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Clear Skies: The Revolutionary Change in Airplane Safety

Regulation by cooperation

April 2022


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It’s May of 1996. About 100 passengers board a plane in Miami for a short flight to Atlanta. They never make it.

Only about two months later, a flight leaves New York’s JFK airport bound for Rome. Within half an hour, it’s a fireball — the remains scattered in the waters off of Long Island. It is, at the time, the second deadliest plane accident in American history. i

Two fatal crashes, two months apart.

To state the obvious: They are utterly heartbreaking tragedies.

To state the less-than-obvious: They are the beginning of the story of how American air travel…

… got really, really safe.


If you’re nervous getting on an airplane … you’re not alone. Polls have shown as many as 55 percent of Americans feel uneasy about flying.ii

And if you’re one of them, chances are at some point someone’s told you it’s actually safer to fly on a plane than to get in a car.

Which is trueiii — but probably misses the point. After all, there’s such a thing as a minor car accident. Minor plane crash? Not so much.

But here’s something that really should put your mind at ease: Over the past few decades, America has virtually eliminated plane crashes.

In the 1990s, there were 931 deaths on American air carriers.iv In 1996 — the year of those two accidents we mentioned earlier — the New York Times warned that air travel was getting so dangerous that, if the trend continued, passenger jets could be crashing once a week by 2010.v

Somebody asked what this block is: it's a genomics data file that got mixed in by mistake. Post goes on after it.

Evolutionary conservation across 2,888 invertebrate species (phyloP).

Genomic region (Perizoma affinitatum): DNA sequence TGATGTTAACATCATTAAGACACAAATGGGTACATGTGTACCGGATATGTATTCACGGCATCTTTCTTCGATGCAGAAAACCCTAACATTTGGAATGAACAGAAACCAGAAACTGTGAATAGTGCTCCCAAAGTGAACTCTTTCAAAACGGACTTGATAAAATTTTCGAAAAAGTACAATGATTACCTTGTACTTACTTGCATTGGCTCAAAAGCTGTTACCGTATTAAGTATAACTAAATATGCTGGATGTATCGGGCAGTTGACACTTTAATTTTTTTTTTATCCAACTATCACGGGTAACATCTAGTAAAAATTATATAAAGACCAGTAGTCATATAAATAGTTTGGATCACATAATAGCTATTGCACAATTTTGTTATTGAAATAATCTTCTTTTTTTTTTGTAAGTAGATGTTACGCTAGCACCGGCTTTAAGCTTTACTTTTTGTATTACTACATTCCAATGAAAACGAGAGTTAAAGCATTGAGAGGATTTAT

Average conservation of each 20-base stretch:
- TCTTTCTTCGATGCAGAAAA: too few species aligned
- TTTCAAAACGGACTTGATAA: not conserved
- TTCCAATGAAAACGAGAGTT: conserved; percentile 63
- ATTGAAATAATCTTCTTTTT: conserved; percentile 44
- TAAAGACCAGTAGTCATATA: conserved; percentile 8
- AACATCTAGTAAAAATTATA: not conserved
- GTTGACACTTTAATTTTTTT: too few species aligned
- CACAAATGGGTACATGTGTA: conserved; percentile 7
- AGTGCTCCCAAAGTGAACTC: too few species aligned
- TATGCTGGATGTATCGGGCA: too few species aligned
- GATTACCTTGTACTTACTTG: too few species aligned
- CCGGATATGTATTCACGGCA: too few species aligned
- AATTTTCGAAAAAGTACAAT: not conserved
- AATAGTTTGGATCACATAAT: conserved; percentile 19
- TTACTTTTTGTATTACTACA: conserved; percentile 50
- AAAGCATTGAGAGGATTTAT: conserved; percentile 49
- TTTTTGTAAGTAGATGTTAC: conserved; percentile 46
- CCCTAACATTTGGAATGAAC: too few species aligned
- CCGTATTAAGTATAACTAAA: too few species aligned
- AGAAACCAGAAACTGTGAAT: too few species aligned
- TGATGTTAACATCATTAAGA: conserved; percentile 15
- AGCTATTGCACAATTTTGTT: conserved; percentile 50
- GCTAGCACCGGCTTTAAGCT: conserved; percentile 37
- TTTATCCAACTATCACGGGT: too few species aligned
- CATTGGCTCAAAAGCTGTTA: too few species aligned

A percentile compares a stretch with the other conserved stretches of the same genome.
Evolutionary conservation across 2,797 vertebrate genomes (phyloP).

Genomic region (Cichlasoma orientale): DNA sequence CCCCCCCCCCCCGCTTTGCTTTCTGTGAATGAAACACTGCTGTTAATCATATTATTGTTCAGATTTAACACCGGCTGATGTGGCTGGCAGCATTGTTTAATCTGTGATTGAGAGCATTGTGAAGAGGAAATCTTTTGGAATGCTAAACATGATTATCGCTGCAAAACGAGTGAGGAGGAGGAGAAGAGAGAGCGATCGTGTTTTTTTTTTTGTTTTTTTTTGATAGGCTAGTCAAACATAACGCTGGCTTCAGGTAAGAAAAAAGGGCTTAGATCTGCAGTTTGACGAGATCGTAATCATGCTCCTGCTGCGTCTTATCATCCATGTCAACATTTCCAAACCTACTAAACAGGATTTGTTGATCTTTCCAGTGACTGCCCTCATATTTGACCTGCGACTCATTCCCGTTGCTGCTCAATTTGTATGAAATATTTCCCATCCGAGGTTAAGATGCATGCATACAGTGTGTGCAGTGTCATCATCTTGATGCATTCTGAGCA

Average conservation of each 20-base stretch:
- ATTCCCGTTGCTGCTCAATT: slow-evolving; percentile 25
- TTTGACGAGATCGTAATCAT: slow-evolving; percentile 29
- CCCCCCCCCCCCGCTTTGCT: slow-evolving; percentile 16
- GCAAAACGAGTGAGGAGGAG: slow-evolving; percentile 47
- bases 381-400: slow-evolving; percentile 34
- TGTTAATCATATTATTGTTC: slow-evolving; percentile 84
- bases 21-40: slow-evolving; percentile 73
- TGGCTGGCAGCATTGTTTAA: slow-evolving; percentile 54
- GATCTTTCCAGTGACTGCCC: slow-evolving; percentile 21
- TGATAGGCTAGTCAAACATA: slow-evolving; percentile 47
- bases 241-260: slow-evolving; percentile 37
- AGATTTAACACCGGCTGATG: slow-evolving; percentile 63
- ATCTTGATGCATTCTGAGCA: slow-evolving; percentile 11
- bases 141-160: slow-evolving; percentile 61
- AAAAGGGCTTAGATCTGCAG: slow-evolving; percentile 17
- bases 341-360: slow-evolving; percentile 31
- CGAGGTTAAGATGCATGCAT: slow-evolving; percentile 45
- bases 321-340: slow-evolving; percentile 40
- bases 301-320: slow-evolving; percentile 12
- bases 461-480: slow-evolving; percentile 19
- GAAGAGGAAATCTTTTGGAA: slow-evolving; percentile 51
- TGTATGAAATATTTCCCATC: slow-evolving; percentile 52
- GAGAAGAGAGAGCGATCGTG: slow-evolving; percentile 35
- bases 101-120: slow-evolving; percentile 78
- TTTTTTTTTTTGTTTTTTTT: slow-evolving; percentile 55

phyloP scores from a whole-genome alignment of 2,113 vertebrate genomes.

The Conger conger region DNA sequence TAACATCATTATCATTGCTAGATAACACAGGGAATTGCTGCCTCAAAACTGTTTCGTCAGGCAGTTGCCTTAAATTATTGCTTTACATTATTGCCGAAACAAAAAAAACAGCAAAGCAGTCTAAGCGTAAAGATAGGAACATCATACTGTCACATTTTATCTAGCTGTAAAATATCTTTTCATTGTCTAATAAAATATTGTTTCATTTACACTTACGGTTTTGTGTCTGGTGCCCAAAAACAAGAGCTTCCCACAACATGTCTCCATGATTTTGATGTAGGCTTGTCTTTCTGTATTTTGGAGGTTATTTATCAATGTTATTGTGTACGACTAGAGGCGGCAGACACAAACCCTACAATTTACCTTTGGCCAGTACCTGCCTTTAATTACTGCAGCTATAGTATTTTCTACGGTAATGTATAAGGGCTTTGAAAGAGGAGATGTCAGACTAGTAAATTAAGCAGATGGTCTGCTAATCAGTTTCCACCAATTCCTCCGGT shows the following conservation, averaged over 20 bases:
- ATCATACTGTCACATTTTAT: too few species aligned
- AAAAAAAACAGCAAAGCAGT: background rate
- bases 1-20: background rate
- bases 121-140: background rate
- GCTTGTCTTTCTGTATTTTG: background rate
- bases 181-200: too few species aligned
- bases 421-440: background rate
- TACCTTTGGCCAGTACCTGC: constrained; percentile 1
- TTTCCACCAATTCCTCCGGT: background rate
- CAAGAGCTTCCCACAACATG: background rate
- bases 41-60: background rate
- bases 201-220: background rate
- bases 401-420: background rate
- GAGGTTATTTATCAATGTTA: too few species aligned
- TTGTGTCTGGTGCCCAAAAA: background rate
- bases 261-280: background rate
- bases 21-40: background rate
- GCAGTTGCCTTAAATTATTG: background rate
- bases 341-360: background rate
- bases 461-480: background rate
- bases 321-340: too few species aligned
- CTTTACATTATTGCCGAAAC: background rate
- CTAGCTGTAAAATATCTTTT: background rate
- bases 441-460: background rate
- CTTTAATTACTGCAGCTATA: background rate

Which would’ve meant unspeakable terror … and probably a lot more people taking the bus.

But here’s what’s amazing … it never happened. In the entire decade of the 2010s – the number of American commercial flights that crashed … was 0. vi

So, what happened? How did we go, in 25 years, from a world where we all feared falling out of the sky … to a world where our biggest worry about flying is being on a plane with someone’s emotional support peacock? vii

Obviously, better technology helped. But a big part of the story was a revolution in the way the airlines handled safety issues.

In the old days, employees who made a mistake or witnessed something go wrong … had a big incentive to keep their mouths shut. They didn’t want to lose their jobs or face potential legal liability. In fact, one of the mechanics who worked on that flight that went down on the way to Atlanta … is still on the FBI’s most wanted list. viii

But rather than crack down even harder, the airlines solved the problem by … letting people off the hook. Kinda.

Here’s what happened: The airlines, their employees, and the FAA developed a new system — one in which the emphasis was on sharing as much data as possible. And one of the ways they did that was by holding employees harmless for innocent mistakes as long as they were forthcoming with information about what had happened.

The result: the elimination of a lot of very basic — but potentially catastrophic — errors. They created safeguards like having both pilots verbally confirm altitude changes. Or installing better signs to keep planes from getting on the wrong runway. That may not sound like much, but these kinds of minor changes can make a huge difference.